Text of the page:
Because of that remarkable story, my husband and I, through tearful eyes were able to in turn profess, "Thank you, God, for hemophilia," when our son was diagnosed the day after his birth. We didn't know why we were thanking God, but through our infertility treatment, we were able to gain the insight to know that our Loving Father would use this terrible disorder for our good and His glory. (Read Romans 8:28!)
It didn't take long to see how useful our infertility journey had been when we came to live with our son's bleeding disorder. As we sought to become parents, we learned to be our own best medical advocates, seeking answers and options. I was able to quickly do the same when it came to hemophilia. During infertility treatment, we learned to weigh all the options and make the best choices for our own personal lives in light of the information we had combed through. We had discovered how to be respectfully assertive when we didn't agree with doctors. We had gained experienced at steering our own treatment, forging paths that hadn't been forged before. Because our previous infertility trials had strengthened us and given us wisdom, we found ourselves more than once being a family of "firsts" -- "first family to bring their own infusion medication with them to the emergency room for more prompt treatment," "youngest child in the state of WI approved for home venipuncture," and so on.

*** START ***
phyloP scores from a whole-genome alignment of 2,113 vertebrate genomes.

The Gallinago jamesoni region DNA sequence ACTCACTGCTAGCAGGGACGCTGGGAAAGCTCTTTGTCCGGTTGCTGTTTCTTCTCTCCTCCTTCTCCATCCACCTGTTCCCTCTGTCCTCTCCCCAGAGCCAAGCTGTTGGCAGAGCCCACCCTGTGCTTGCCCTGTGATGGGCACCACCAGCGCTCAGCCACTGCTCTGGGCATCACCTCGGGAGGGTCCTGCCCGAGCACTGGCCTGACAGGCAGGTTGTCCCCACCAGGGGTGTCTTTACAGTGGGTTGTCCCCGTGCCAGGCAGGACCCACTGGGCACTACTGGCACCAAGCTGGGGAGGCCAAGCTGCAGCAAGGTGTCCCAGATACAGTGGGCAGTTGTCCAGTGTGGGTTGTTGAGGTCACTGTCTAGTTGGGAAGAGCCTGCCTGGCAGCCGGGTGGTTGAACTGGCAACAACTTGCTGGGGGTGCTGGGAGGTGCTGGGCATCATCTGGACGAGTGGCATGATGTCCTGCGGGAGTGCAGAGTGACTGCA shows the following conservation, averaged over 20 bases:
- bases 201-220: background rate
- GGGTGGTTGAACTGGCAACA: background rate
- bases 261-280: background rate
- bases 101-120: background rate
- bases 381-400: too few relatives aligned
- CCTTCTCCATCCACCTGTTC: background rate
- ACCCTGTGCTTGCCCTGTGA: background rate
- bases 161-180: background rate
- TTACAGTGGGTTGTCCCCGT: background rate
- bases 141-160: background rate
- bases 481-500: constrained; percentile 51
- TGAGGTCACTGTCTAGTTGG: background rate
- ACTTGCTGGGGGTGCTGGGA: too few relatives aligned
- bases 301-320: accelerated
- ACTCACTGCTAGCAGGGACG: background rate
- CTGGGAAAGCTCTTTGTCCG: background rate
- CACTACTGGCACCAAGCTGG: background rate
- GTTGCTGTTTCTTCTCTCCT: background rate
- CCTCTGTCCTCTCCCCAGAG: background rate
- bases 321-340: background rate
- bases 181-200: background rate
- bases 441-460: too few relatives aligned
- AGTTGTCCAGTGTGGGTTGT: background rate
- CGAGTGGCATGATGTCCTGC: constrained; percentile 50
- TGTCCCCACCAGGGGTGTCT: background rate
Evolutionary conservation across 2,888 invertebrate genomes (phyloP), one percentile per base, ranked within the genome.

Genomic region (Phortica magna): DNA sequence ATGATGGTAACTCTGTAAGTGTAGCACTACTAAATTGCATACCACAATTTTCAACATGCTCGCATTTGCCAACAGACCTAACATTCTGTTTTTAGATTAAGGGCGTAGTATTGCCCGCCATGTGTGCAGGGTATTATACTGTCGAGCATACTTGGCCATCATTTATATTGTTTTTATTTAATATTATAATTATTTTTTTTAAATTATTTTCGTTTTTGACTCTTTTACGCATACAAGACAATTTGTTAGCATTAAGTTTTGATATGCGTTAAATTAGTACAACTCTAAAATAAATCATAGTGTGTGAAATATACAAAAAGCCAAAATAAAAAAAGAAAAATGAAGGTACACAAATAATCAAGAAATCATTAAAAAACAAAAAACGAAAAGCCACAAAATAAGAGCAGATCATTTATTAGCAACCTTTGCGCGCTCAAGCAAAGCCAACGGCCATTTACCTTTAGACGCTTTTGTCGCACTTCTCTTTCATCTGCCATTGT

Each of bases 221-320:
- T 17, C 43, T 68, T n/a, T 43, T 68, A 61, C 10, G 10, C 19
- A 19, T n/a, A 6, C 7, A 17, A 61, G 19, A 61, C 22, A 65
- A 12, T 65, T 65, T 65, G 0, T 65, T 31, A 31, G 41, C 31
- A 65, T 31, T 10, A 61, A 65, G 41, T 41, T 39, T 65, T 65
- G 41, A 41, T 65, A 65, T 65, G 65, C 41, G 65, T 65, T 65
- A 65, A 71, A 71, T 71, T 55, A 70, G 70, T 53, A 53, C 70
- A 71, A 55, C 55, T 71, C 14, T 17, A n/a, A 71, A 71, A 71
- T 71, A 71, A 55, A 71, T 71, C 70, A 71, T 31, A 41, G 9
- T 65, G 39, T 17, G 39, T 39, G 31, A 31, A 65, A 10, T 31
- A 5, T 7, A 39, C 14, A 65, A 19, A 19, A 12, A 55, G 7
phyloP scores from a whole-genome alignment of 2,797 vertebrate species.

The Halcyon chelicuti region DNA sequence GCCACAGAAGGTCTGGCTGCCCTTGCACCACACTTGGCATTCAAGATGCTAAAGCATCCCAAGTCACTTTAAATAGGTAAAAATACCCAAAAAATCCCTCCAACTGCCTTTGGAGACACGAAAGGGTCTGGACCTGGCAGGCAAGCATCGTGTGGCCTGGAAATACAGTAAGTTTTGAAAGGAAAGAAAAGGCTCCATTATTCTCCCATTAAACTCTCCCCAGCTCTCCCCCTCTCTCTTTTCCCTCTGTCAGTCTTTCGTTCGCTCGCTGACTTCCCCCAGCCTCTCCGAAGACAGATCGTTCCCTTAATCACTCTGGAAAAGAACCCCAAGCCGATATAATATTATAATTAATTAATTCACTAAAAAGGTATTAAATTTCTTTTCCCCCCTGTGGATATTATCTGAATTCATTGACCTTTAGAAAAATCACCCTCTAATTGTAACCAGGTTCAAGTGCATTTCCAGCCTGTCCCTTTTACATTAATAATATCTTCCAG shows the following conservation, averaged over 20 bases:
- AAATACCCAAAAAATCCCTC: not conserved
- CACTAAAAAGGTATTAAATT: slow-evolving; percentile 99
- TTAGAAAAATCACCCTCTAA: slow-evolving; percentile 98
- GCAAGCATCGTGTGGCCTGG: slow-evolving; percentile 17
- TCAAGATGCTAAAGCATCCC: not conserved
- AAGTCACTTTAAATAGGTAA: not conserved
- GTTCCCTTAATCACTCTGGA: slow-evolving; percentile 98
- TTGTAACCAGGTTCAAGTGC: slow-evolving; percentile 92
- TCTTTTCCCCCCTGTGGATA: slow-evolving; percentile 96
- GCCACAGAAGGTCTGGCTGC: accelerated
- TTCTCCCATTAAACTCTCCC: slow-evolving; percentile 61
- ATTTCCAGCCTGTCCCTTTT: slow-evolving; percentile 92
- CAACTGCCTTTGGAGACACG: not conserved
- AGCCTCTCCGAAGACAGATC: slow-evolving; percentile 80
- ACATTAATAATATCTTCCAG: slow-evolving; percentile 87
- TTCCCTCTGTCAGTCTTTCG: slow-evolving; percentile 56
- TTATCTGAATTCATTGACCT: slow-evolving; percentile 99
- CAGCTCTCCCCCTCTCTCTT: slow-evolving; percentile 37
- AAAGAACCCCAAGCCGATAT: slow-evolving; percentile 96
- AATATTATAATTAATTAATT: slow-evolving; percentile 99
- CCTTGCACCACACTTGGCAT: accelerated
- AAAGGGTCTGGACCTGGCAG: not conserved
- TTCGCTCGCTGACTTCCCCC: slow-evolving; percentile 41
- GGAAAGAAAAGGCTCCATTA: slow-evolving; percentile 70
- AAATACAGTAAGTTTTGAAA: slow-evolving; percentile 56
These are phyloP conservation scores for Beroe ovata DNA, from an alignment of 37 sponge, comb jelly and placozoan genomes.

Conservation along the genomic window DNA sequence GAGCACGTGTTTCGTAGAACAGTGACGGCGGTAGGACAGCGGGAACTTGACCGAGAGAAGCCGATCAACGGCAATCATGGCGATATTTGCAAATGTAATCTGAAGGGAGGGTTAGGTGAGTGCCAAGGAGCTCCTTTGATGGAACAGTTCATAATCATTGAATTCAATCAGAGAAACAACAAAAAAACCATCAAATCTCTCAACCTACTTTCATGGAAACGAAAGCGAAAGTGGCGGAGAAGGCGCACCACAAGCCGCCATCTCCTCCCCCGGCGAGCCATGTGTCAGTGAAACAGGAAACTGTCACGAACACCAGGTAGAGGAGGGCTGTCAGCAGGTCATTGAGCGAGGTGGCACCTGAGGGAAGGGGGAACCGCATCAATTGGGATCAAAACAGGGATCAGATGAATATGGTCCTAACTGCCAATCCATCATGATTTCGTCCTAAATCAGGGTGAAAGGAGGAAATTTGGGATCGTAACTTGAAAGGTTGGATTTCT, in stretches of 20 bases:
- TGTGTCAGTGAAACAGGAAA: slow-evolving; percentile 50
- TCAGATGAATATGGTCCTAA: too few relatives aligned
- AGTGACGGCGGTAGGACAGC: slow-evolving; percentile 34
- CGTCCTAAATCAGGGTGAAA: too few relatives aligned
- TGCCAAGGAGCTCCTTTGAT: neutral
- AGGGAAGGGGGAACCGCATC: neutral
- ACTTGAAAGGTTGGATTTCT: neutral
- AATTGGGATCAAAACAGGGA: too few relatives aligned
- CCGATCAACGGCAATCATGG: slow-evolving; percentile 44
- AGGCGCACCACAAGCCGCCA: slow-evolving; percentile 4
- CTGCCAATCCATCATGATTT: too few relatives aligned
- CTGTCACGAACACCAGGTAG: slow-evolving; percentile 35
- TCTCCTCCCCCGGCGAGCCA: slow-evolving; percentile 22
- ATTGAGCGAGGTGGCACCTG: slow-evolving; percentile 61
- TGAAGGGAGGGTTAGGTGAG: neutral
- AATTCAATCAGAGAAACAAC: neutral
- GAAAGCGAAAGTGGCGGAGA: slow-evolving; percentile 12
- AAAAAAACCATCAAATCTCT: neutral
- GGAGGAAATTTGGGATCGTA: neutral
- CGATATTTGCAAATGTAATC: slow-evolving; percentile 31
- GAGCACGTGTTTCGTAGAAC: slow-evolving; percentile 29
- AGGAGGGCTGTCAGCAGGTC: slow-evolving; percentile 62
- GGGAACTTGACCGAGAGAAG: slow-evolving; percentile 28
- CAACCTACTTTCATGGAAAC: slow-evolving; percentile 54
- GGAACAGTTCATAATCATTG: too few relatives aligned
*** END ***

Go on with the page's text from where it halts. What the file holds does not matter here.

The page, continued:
In turn, it's not been hard to see how God has used hemophilia in our lives! The entire ministry that was launched came about as the result of our need in parenting a child with this bleeding disorder. God, in His wisdom and our foolishness, sent US to serve others, not be served like we had originally desired. Countless families have been able to connect and receive resources as a result of our suffering and my gift for gab.